Franklin includes a memo at this point stating that the account he first wrote

Franklin includes a memo at this point stating that the account he first wrote

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Unformatted text preview: Franklin includes a memo at this point stating that the account he first wrote, of family anecdotes with little public interest, had been interrupted by the American Revolution. What follows was written to comply with advice in two appended letters, and is intended for the public. The letters from Abel James and Benjamin Vaughan urge Franklin to continue his memoirs, primarily because his life will provide a good example for others, especially young people. Vaughan gives many more arguments, emphasizing that Franklin's story should be one of the age's worthiest. Franklin wrote the second part of his memoirs without having a copy of his first part (though James had sent him his outline), so he begins by repeating his account of the Pennsylvania Public Library. At the time of its founding, he says, this institution was needed because there were no good...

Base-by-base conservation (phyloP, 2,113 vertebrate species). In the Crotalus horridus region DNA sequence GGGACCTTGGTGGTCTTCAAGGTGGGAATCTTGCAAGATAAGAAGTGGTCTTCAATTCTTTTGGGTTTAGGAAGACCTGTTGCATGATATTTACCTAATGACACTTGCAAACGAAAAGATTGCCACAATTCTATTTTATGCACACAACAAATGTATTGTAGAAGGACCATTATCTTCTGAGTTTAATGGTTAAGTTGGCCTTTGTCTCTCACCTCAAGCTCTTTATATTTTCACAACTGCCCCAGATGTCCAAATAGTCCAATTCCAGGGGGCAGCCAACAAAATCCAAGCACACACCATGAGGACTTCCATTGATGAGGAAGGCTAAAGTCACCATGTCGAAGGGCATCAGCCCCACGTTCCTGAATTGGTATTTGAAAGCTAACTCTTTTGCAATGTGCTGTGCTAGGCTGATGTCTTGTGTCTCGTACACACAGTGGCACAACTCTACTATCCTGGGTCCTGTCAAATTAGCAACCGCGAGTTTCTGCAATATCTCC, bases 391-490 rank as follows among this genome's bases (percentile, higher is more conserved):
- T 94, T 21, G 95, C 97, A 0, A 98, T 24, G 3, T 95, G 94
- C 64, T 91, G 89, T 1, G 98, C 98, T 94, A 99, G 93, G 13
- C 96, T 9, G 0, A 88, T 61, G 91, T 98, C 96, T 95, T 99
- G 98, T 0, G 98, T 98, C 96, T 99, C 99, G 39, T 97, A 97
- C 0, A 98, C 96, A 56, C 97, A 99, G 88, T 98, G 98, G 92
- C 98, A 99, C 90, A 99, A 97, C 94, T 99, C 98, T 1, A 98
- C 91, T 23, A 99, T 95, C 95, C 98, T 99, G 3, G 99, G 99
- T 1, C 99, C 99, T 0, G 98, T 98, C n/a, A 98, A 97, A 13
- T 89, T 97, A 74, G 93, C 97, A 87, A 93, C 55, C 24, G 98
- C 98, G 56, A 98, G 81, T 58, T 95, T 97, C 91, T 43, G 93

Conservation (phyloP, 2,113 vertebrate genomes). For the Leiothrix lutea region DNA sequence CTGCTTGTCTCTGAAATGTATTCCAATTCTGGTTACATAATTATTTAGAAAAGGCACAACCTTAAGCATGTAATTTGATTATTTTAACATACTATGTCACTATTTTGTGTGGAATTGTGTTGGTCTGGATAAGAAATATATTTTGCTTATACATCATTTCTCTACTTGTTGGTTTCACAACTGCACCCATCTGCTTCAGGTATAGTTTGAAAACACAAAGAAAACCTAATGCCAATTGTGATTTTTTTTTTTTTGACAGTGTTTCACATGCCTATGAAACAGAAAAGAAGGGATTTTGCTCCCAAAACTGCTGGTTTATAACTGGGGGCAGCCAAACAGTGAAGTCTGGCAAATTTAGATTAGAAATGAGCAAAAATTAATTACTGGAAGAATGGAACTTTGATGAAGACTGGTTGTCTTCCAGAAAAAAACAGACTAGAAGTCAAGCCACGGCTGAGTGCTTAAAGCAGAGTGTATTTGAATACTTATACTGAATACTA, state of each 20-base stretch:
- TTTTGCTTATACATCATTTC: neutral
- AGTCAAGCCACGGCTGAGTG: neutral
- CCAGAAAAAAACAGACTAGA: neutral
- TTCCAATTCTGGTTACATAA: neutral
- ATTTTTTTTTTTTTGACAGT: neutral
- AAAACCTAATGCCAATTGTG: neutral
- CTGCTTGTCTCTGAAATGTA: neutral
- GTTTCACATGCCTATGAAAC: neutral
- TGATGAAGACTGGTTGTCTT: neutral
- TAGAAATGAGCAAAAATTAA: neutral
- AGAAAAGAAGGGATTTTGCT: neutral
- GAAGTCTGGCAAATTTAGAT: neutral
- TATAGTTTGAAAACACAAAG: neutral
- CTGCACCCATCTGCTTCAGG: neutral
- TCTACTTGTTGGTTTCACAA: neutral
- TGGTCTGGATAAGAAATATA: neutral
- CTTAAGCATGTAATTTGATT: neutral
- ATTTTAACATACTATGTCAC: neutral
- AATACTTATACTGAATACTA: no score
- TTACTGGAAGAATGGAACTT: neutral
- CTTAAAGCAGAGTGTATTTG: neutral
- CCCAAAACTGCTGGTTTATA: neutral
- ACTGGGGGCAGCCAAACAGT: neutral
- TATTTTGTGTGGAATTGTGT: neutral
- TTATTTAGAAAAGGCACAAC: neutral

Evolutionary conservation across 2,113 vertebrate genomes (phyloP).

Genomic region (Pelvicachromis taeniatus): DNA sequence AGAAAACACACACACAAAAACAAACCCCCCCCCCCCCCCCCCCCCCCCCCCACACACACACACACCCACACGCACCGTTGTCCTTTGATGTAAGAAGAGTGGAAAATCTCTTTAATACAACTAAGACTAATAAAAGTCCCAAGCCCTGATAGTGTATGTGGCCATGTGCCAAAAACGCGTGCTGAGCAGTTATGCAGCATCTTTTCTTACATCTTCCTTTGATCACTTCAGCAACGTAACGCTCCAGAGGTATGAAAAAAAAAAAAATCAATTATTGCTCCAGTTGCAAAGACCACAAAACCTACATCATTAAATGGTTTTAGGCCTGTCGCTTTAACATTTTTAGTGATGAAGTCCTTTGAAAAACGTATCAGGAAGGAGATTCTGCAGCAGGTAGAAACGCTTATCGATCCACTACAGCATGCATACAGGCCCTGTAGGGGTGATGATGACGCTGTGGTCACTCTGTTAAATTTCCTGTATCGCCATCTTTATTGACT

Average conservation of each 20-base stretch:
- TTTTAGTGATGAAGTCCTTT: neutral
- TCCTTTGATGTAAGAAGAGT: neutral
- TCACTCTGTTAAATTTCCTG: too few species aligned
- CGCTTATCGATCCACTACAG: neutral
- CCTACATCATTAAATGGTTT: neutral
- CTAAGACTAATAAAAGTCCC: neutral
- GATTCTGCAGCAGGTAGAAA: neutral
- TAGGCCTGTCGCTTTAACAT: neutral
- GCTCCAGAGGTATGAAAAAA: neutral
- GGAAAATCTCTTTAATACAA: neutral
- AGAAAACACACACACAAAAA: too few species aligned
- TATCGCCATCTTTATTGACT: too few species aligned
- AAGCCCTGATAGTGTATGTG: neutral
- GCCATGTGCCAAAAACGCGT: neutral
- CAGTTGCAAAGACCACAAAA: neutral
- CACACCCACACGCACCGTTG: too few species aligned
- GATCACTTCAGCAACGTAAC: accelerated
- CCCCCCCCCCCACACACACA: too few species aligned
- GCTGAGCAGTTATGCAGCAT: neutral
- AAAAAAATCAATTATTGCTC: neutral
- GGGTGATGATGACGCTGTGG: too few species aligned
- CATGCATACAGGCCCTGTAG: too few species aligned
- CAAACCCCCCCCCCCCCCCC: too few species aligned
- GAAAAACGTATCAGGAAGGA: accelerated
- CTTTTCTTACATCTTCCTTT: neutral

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This note was uploaded on 11/28/2011 for the course ENG 1320 taught by Professor Bost during the Fall '09 term at Texas State.

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